Researchers at Johns Hopkins have concluded that sudden, temporary spikes in the amount of HIV in the body, commonly called blips, do not always mean the virus is developing resistance to AIDS drugs.
Today's anti-HIV drug treatments quickly suppress the virus to nearly undetectable levels, but blips are a frequent problem. Earlier studies suggested that blips occur in 11 percent of patients, while the Hopkins study, which used intensive sampling, found blips in nine-tenths of patients.
HIV-positive patients in the United States currently taking drug therapy, called highly active anti-retroviral therapy, or HAART,can be reassured that their medication has not failed," says senior study author and infectious disease specialist Robert Siliciano, M.D., Ph.D., a professor at The Johns Hopkins University School of Medicine and a Howard Hughes Medical Institute investigator. "Physicians and patients now have a much better idea of when to worry about these blips and when not to worry."
HIV mutates very rapidly and physicians and patients have worried that even small, temporary increases in the amount of virus could indicate the virus had mutated to evade anti-viral drugs being taken.
The Hopkins team has shown that these so-called blips are variations, that stem from the test used to gauge the amount of virus in the body, a measurement known as viral load.
Their findings show that unless the blip persists upon repeated testing, it does not imply that the virus has mutated, or changed form.
Changes in therapy to cope with drug resistance can be very difficult for the patient,says Siliciano. Different combinations of medications can have toxic side effects, and can be even harder to tolerate than the originally prescribed drug cocktail.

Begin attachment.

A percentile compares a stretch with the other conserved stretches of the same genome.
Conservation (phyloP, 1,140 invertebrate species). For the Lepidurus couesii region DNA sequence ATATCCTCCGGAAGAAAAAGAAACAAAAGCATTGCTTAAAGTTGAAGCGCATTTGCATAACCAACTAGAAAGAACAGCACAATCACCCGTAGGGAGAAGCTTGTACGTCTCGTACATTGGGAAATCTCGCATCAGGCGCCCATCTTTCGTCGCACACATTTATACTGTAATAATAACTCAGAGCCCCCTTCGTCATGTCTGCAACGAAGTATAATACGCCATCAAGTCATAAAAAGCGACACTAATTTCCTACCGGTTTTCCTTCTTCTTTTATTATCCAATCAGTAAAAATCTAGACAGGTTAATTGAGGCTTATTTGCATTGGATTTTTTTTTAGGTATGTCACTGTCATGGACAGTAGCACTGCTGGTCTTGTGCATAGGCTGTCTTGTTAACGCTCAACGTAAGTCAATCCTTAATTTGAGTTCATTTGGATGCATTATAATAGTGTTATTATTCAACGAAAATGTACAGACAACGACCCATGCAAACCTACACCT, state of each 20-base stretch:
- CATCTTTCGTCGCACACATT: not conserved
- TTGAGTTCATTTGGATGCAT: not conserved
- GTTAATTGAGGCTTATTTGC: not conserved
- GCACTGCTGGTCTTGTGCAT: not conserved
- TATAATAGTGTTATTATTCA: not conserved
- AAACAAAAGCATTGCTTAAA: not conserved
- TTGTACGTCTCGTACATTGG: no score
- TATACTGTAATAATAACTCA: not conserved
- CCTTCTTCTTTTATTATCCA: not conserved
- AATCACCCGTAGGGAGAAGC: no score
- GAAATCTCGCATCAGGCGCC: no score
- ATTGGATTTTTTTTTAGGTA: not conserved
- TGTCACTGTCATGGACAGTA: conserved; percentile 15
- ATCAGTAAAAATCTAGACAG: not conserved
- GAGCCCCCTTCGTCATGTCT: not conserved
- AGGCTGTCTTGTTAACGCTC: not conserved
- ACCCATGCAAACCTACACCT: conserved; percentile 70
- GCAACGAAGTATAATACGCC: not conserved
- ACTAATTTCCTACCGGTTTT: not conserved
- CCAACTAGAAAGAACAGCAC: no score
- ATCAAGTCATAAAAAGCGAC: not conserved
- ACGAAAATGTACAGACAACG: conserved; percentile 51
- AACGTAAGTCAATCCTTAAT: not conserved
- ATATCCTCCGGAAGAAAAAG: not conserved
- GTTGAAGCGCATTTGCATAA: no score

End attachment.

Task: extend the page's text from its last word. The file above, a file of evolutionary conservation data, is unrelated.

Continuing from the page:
To check for possible mutation, the Hopkins team conducted a detailed genetic analysis of multiple blood samples from 10 HIV-positive patients,they took samples every two to three days over a period of three months between June 2003 and February 2004. All patients had their infection under long-term control, on HAART, and with viral loads of less than 50 copies per milliliter for at least six months.
36 blood samples were taken from each patient in total.
Statistical analysis of the results showed that blips occurred in nine of the 10 patients with a median viral load of 79 copies per milliliter. The duration of the blips was typically less than three days, and blips were not related to any demographic factors, such as gender or age, nor to any clinical factors, such as illness, vaccination, or differences in antiretroviral drug regimens.
Genetic tests were conducted for every sample, before, during and shortly after the blip, to uncover any mutations in the virus. Measures of viral load were confirmed by using two independent laboratories to test each sample. In an analysis of nearly 1,000 viral clones for mutations in HIV's two key enzymes protease and reverse transcriptase; The authors also found that blips were not, again, detected when blood samples were assayed twice in independent laboratories.
The lack of any consistency among the tests performed on blood samples confirms that there is no danger from these blips in viral load," says study lead author and infectious disease specialist Richard Nettles, M.D., an assistant professor at Hopkins.
"The ability of the virus,warns Siliciano, to mutate faster than research for new drugs, means drug resistance is an immediate problem in AIDS therapy;when HIV becomes resistant to one drug, it may also become resistant to other drugs in the same class." With only four classes of HAART drugs - for a total of 20 drugs - the number of available combinations is limited for people who have developed drug resistance.